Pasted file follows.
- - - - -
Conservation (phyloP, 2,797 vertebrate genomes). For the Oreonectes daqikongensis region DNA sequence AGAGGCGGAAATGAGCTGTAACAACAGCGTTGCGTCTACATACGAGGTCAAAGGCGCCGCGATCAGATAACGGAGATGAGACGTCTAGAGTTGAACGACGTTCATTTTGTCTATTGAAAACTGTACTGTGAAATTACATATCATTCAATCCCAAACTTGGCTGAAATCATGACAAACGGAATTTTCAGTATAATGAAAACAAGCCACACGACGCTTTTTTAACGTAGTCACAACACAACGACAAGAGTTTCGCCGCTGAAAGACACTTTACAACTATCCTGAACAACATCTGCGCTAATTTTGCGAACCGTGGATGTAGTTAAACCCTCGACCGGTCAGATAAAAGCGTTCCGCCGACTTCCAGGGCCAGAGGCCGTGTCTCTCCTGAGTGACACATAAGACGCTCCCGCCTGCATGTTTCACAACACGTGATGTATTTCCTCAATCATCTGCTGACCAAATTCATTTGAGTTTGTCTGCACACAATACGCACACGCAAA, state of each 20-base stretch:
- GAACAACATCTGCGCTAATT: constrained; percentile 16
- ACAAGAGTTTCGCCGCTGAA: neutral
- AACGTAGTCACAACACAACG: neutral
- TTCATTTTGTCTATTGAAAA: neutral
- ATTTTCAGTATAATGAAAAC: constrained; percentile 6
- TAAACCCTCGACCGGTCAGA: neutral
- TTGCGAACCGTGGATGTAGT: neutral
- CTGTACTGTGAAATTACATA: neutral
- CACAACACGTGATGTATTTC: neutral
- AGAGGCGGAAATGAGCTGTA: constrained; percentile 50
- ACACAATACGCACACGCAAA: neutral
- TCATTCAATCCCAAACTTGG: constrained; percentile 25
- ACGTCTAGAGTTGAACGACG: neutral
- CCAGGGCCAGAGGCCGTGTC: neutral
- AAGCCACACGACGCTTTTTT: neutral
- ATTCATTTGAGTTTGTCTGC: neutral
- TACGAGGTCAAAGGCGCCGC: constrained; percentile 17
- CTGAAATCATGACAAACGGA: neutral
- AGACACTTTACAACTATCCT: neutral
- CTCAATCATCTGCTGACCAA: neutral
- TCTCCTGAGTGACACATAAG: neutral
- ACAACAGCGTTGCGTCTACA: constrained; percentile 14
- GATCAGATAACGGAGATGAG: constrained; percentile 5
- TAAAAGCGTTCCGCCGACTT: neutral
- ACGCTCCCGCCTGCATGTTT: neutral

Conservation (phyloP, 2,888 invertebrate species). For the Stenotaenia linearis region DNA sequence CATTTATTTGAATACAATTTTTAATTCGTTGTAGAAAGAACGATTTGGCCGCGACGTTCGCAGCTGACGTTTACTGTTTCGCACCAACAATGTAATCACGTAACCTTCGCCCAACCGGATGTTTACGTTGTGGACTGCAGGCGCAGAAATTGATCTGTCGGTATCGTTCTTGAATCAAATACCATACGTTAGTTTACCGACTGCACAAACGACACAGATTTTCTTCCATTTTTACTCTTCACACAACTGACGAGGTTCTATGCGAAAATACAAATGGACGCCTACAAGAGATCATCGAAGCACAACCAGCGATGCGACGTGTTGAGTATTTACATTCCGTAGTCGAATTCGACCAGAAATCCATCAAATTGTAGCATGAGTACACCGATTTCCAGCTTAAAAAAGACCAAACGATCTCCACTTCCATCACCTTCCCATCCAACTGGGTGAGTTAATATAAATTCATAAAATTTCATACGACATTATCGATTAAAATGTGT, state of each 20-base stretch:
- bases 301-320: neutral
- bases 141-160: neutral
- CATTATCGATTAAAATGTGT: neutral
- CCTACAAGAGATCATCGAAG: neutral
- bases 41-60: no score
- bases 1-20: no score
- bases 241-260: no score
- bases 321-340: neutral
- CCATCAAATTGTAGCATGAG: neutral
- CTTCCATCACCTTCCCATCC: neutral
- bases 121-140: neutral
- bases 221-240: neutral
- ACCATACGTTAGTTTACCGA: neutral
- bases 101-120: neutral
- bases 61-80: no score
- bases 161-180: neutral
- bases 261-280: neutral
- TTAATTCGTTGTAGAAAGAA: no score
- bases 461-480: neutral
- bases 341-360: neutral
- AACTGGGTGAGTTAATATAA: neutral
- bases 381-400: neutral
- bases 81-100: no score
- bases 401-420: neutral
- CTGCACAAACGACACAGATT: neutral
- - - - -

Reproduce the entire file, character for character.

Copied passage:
Conservation (phyloP, 2,797 vertebrate genomes). For the Oreonectes daqikongensis region DNA sequence AGAGGCGGAAATGAGCTGTAACAACAGCGTTGCGTCTACATACGAGGTCAAAGGCGCCGCGATCAGATAACGGAGATGAGACGTCTAGAGTTGAACGACGTTCATTTTGTCTATTGAAAACTGTACTGTGAAATTACATATCATTCAATCCCAAACTTGGCTGAAATCATGACAAACGGAATTTTCAGTATAATGAAAACAAGCCACACGACGCTTTTTTAACGTAGTCACAACACAACGACAAGAGTTTCGCCGCTGAAAGACACTTTACAACTATCCTGAACAACATCTGCGCTAATTTTGCGAACCGTGGATGTAGTTAAACCCTCGACCGGTCAGATAAAAGCGTTCCGCCGACTTCCAGGGCCAGAGGCCGTGTCTCTCCTGAGTGACACATAAGACGCTCCCGCCTGCATGTTTCACAACACGTGATGTATTTCCTCAATCATCTGCTGACCAAATTCATTTGAGTTTGTCTGCACACAATACGCACACGCAAA, state of each 20-base stretch:
- GAACAACATCTGCGCTAATT: constrained; percentile 16
- ACAAGAGTTTCGCCGCTGAA: neutral
- AACGTAGTCACAACACAACG: neutral
- TTCATTTTGTCTATTGAAAA: neutral
- ATTTTCAGTATAATGAAAAC: constrained; percentile 6
- TAAACCCTCGACCGGTCAGA: neutral
- TTGCGAACCGTGGATGTAGT: neutral
- CTGTACTGTGAAATTACATA: neutral
- CACAACACGTGATGTATTTC: neutral
- AGAGGCGGAAATGAGCTGTA: constrained; percentile 50
- ACACAATACGCACACGCAAA: neutral
- TCATTCAATCCCAAACTTGG: constrained; percentile 25
- ACGTCTAGAGTTGAACGACG: neutral
- CCAGGGCCAGAGGCCGTGTC: neutral
- AAGCCACACGACGCTTTTTT: neutral
- ATTCATTTGAGTTTGTCTGC: neutral
- TACGAGGTCAAAGGCGCCGC: constrained; percentile 17
- CTGAAATCATGACAAACGGA: neutral
- AGACACTTTACAACTATCCT: neutral
- CTCAATCATCTGCTGACCAA: neutral
- TCTCCTGAGTGACACATAAG: neutral
- ACAACAGCGTTGCGTCTACA: constrained; percentile 14
- GATCAGATAACGGAGATGAG: constrained; percentile 5
- TAAAAGCGTTCCGCCGACTT: neutral
- ACGCTCCCGCCTGCATGTTT: neutral

Conservation (phyloP, 2,888 invertebrate species). For the Stenotaenia linearis region DNA sequence CATTTATTTGAATACAATTTTTAATTCGTTGTAGAAAGAACGATTTGGCCGCGACGTTCGCAGCTGACGTTTACTGTTTCGCACCAACAATGTAATCACGTAACCTTCGCCCAACCGGATGTTTACGTTGTGGACTGCAGGCGCAGAAATTGATCTGTCGGTATCGTTCTTGAATCAAATACCATACGTTAGTTTACCGACTGCACAAACGACACAGATTTTCTTCCATTTTTACTCTTCACACAACTGACGAGGTTCTATGCGAAAATACAAATGGACGCCTACAAGAGATCATCGAAGCACAACCAGCGATGCGACGTGTTGAGTATTTACATTCCGTAGTCGAATTCGACCAGAAATCCATCAAATTGTAGCATGAGTACACCGATTTCCAGCTTAAAAAAGACCAAACGATCTCCACTTCCATCACCTTCCCATCCAACTGGGTGAGTTAATATAAATTCATAAAATTTCATACGACATTATCGATTAAAATGTGT, state of each 20-base stretch:
- bases 301-320: neutral
- bases 141-160: neutral
- CATTATCGATTAAAATGTGT: neutral
- CCTACAAGAGATCATCGAAG: neutral
- bases 41-60: no score
- bases 1-20: no score
- bases 241-260: no score
- bases 321-340: neutral
- CCATCAAATTGTAGCATGAG: neutral
- CTTCCATCACCTTCCCATCC: neutral
- bases 121-140: neutral
- bases 221-240: neutral
- ACCATACGTTAGTTTACCGA: neutral
- bases 101-120: neutral
- bases 61-80: no score
- bases 161-180: neutral
- bases 261-280: neutral
- TTAATTCGTTGTAGAAAGAA: no score
- bases 461-480: neutral
- bases 341-360: neutral
- AACTGGGTGAGTTAATATAA: neutral
- bases 381-400: neutral
- bases 81-100: no score
- bases 401-420: neutral
- CTGCACAAACGACACAGATT: neutral